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Monday, February 25 2013

The economy has moved fast in the past 15+ years. First we had the technology boom of the 1990s; then the dot.com bomb; followed by a housing boom and bubble; waking up to find out China turned into the manufacturing capital of the world and is the 2nd biggest economy in the world; a financial crisis and implosion; and an increase in unemployment. What can possibly be next?

China might not be the largest threat to US jobs in the manufacturing field. In fact, the next revolution might be the biggest economic threat to China's economy as well as US jobs. According to a 60 Minutes segment on January 13, 2013 and several news articles since, robots are replacing humans. Robots finally cost less, complete the task faster, complete the task more accurately and do not steal products. One example I heard mentioned a new warehouse which would have employed a staff of 400+, hired approximately 40. What do the other 360 people do then?

Perhaps Richard Florida was correct in this book "Rise of the Creative Class", the economy is creating very simplistic jobs (think coffee shop baristas) and very high-end, complex creative jobs (computer software developers). Technology is replacing more and more jobs at faster and faster rates. How can you train someone with minimal education and work experience to climb up into a higher-end complex creative job?

The world is continuing to change and at an alarming rate. Will small businesses be able to afford and implement this technology quick enough to survive?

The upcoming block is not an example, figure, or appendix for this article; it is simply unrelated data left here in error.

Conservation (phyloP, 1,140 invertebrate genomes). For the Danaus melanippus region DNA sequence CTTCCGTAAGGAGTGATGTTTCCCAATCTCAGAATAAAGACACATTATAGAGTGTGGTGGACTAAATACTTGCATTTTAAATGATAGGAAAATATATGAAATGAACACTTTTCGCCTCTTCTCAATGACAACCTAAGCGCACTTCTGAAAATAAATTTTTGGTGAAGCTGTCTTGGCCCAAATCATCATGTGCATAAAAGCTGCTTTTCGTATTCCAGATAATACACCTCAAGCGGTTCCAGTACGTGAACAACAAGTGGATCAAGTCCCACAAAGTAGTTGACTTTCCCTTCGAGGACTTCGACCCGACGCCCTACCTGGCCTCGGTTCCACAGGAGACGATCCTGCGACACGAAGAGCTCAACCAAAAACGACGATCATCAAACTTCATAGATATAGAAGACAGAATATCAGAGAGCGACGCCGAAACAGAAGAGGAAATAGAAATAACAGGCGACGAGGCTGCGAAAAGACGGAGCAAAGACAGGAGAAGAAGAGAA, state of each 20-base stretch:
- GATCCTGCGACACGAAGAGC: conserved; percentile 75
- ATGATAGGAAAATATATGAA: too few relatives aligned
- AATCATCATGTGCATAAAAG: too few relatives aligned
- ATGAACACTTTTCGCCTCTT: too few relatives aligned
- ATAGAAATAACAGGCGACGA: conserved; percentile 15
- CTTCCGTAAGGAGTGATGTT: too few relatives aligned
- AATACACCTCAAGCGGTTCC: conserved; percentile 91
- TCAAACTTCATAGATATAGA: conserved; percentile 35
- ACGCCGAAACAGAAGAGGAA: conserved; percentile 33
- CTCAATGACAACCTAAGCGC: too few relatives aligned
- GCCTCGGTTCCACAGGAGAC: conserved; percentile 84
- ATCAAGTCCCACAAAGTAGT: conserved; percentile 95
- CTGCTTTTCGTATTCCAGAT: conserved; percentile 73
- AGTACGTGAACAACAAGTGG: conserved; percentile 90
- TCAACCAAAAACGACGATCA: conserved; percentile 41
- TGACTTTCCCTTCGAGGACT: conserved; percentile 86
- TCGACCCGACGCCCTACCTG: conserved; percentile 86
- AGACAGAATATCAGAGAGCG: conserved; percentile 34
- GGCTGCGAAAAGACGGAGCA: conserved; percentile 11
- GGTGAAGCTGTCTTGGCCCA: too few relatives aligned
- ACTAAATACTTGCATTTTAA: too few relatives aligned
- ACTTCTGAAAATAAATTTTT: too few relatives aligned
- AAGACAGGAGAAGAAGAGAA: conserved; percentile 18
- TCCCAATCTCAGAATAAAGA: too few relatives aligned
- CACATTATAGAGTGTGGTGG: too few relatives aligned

Where are you John Henry?

Keep your eyes open for these subtle changes and be prepared to take action,

Mark W.

IRS Circular 230 disclosure:  To ensure compliance with requirements imposed by the IRS, we inform you that any U.S. federal tax advice contained in this communication (including any attachments) is not intended or written to be used, and cannot be used, for the purpose of (i) avoiding penalties under the Internal Revenue Code or (ii) promoting, marketing or recommending to another party any transaction or matter addressed herein.

Posted by: Mark Wyssbrod, CPA AT 06:30 am   |  Permalink   |  Email

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IRS Circular 230 disclosure:  To ensure compliance with requirements imposed by the IRS, we inform you that any U.S. federal tax advice contained in this communication (including any attachments) is not intended or written to be used,
and cannot be used, for the purpose of (i) avoiding penalties under the Internal Revenue Code or (ii) promoting, marketing or recommending to another party any transaction or matter addressed herein.


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